2. If you do answer, never give personal information over the phone
Banks and government institutions should never ask for personal information over the phone. That said, banks will call you if they believe fraud may be occurring on your account. However, they will typically only call to confirm your location and alert you to the event. They won’t ask for private information in a call you receive from them. Government institutions almost exclusively communicate by mail or occasionally email to conduct official business.

If you are asked to give personal information, ask for the caller’s name and let them know you’ll call back after acquiring an official number. The suspicious caller may try to give you a number to call back on. If that occurs, cross-reference this number with information available online. If the numbers differ, call the number you found through your online search made available from the business or institution’s website. Once you call back, inquire about the original caller to verify identity.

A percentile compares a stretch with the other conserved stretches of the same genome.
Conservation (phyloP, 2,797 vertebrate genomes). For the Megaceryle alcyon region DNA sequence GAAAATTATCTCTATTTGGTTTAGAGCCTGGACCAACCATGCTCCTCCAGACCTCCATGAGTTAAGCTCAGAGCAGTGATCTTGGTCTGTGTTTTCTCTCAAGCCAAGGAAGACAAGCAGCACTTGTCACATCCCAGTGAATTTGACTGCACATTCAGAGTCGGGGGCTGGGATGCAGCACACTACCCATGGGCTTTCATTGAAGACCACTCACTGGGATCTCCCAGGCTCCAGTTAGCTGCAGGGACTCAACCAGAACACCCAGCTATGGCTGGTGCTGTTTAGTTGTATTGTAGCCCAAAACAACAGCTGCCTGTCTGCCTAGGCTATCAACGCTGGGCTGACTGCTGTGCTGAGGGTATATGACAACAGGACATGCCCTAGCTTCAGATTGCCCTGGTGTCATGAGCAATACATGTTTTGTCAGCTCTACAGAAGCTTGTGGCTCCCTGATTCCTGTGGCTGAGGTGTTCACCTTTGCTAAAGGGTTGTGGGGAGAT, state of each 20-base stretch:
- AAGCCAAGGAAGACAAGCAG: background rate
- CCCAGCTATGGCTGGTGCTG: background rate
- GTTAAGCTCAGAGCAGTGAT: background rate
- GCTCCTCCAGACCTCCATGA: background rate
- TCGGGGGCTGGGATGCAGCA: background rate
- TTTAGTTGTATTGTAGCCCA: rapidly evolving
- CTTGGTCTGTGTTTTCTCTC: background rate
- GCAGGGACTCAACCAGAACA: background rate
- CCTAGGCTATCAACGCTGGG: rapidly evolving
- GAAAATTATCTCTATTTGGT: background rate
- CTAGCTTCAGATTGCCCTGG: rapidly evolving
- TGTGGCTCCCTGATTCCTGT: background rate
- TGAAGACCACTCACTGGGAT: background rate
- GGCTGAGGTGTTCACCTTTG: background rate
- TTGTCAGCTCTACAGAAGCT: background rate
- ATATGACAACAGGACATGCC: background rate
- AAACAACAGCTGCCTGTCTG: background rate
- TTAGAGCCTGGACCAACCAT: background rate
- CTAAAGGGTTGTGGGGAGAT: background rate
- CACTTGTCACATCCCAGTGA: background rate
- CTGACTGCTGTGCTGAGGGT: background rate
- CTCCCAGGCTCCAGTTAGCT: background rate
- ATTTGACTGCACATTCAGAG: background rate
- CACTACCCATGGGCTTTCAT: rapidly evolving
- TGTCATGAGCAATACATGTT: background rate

3. Use a caller ID app
Google and Apple have done a lot of work over the years to improve their native caller ID methods. However, neither the Android nor iOS operating systems can effectively handle most spam calls or spoofed IDs. Thanks to the many voice over internet protocol (VoIP) options available now, scammers can easily create spoofed numbers. Hidden identities allow them to leave little to no trace of where they’re actually calling from.

A good caller ID app can help boost your phone’s spam call detection and blocking capabilities. Some phone companies are now installing caller ID app by default, for example Hiya and Samsung phones. For both Android and iOS phones, Truecaller is a good option. Downloaded and used by over 250 million people worldwide, Truecaller has over 2 billion spam numbers locked into its database. Confirmed spam numbers are blocked, while good numbers are allowed through. If a number does end up being a vishing scam, you can add it to their database.